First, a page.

Another quote from article about internet in Germany, about fining sites ' owners that add Facebook "like" buttons to their sites: "Officials in Schleswig-Holstein state took aim with a new initiative last month, when a regional data protection agency announced it would hit website owners who embed Facebook's "Like" button with a 50,000 euro ($70,000) fine. Authorities said the button allows companies to track personal data of Facebook users." That article at:
http://www.cnn.com/2011/TECH/social.media/09/08/germany.facebook.privacy/index.html/.
Also a bit off topic but of concern to me is this info about the US Post office: http://news.yahoo.com/no-more-mail-ben-franklin-think..
about US post office at risk--cannot meet the 5.5 billion dollar payment into the fed treasury. Quotes:
"Yet one of the biggest problems isn't mail flow or labor or other costs. Rather, it's a requirement imposed by Congress five years ago that the post office set aside $55 billion in an account to cover future medical costs for retirees. The idea was to put $5.5 billion a year into the account for 10 years. That's $5.5 billion the post office doesn't have.
No other government agency is required to make such a payment for future medical benefits, so why not drop it for the post office." +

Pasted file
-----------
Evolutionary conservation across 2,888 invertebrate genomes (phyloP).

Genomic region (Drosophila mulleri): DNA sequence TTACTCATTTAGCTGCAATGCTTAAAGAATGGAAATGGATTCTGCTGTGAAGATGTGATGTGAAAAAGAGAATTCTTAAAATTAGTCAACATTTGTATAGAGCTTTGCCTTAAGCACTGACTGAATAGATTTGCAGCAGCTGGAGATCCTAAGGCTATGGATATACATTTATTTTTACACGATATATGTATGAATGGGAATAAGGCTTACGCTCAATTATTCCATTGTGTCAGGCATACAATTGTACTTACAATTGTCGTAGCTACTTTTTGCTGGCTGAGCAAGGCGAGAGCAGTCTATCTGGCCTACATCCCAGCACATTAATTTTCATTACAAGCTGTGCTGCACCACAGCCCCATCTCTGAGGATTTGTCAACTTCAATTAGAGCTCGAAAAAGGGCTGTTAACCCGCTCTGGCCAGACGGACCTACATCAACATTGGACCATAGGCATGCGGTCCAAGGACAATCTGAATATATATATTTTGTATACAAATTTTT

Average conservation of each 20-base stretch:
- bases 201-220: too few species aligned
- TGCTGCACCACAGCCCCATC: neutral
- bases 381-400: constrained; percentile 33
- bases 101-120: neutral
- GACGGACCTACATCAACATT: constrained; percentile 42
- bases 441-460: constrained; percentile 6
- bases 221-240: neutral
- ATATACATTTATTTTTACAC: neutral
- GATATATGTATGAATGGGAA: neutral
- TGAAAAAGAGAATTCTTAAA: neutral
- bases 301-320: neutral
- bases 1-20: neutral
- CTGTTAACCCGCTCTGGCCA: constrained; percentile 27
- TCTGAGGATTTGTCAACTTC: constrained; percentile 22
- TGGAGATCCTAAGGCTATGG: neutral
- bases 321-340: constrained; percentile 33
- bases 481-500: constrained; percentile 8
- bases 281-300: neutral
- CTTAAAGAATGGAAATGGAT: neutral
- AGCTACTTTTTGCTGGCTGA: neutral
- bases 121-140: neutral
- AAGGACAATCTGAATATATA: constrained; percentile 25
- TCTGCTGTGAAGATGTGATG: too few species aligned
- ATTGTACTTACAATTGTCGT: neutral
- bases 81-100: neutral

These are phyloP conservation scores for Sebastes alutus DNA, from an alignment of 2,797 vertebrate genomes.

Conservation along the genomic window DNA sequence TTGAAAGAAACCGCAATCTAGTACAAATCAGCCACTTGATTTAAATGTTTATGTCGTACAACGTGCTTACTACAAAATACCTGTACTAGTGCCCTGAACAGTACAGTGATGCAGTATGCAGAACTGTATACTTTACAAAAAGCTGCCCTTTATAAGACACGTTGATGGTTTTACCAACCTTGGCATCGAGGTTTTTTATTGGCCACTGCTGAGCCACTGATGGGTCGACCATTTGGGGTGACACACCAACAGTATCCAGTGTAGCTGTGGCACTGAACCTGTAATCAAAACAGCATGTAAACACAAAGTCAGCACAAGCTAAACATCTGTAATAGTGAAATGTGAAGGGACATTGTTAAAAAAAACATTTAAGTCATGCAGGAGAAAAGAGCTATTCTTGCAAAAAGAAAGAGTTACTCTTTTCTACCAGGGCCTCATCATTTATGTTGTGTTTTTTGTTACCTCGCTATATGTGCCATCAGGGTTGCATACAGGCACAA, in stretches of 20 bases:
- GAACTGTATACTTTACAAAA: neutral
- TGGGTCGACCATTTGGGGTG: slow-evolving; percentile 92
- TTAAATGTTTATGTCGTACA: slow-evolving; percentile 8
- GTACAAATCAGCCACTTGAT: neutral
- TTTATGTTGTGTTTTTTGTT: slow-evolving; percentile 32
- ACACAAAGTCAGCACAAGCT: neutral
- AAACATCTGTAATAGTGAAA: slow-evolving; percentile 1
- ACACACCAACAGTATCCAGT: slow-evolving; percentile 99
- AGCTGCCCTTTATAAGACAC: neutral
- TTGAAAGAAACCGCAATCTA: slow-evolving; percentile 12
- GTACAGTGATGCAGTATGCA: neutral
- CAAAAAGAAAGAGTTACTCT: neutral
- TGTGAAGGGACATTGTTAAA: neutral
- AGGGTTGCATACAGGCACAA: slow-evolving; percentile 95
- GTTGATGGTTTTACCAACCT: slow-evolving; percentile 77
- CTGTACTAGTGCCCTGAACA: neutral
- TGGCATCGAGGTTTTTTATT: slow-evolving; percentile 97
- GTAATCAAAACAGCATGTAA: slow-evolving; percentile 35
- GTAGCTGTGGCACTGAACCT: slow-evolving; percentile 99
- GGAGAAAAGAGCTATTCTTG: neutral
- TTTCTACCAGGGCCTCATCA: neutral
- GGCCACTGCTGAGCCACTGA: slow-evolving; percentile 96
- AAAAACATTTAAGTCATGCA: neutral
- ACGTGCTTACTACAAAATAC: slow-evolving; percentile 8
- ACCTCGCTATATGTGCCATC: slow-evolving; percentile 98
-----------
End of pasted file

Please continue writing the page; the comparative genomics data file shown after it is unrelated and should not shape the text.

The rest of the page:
..."The Postal Service is not included in the federal budget, but the Treasury Department account that receives that payment is.
That means that when the post office deposits that money, it counts as income in the federal budget. So, if it doesn't make the payment, the federal budget deficit appears $5.5 billion bigger, something few members of Congress are likely to favor."
And on the topic of the Post office remember it is a duty of Congress as listed in Section 8 of the US Constitution which I am including here for you to read:Section 8of US Constitution with the enumerated duties of the US Congress, from constitution online at:
http://www.law.cornell.edu/constitution/articlei#section8:
Section 8.
The Congress shall have power to lay and collect taxes, duties, imposts and excises, to pay the debts and provide for the common defense and general welfare of the United States; but all duties, imposts and excises shall be uniform throughout the United States;
To borrow money on the credit of the United States;
To regulate commerce with foreign nations, and among the several states, and with the Indian tribes;
To establish a uniform rule of naturalization, and uniform laws on the subject of bankruptcies throughout the United States;
To coin money, regulate the value thereof, and of foreign coin, and fix the standard of weights and measures;
To provide for the punishment of counterfeiting the securities and current coin of the United States;